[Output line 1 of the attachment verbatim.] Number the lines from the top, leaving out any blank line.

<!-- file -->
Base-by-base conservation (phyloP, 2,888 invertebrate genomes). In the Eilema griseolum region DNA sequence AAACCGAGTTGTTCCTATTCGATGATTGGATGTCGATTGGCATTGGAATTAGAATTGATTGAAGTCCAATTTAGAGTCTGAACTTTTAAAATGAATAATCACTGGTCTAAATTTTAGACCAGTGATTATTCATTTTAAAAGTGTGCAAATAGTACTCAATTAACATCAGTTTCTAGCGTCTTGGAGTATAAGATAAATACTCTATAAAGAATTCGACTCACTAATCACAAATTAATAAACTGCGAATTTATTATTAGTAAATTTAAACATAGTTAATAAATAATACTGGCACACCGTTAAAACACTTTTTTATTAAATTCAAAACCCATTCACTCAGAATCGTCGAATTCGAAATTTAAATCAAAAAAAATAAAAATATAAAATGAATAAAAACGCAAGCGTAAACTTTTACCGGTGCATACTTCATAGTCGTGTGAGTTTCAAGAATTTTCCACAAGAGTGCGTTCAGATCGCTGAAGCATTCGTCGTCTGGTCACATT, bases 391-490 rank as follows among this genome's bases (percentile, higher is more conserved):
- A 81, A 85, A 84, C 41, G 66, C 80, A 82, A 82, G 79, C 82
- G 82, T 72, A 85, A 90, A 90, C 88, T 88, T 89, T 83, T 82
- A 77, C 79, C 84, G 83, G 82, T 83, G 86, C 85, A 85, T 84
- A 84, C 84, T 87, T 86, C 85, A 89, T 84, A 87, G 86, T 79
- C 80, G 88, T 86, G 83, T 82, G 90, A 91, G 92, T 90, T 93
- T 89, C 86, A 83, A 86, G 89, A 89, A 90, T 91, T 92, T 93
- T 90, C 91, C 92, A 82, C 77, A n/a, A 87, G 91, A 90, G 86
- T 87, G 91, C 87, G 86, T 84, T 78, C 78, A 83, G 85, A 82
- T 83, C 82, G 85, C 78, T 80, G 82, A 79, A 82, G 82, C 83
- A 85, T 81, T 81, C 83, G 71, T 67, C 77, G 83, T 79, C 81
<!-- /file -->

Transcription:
Base-by-base conservation (phyloP, 2,888 invertebrate genomes). In the Eilema griseolum region DNA sequence AAACCGAGTTGTTCCTATTCGATGATTGGATGTCGATTGGCATTGGAATTAGAATTGATTGAAGTCCAATTTAGAGTCTGAACTTTTAAAATGAATAATCACTGGTCTAAATTTTAGACCAGTGATTATTCATTTTAAAAGTGTGCAAATAGTACTCAATTAACATCAGTTTCTAGCGTCTTGGAGTATAAGATAAATACTCTATAAAGAATTCGACTCACTAATCACAAATTAATAAACTGCGAATTTATTATTAGTAAATTTAAACATAGTTAATAAATAATACTGGCACACCGTTAAAACACTTTTTTATTAAATTCAAAACCCATTCACTCAGAATCGTCGAATTCGAAATTTAAATCAAAAAAAATAAAAATATAAAATGAATAAAAACGCAAGCGTAAACTTTTACCGGTGCATACTTCATAGTCGTGTGAGTTTCAAGAATTTTCCACAAGAGTGCGTTCAGATCGCTGAAGCATTCGTCGTCTGGTCACATT, bases 391-490 rank as follows among this genome's bases (percentile, higher is more conserved):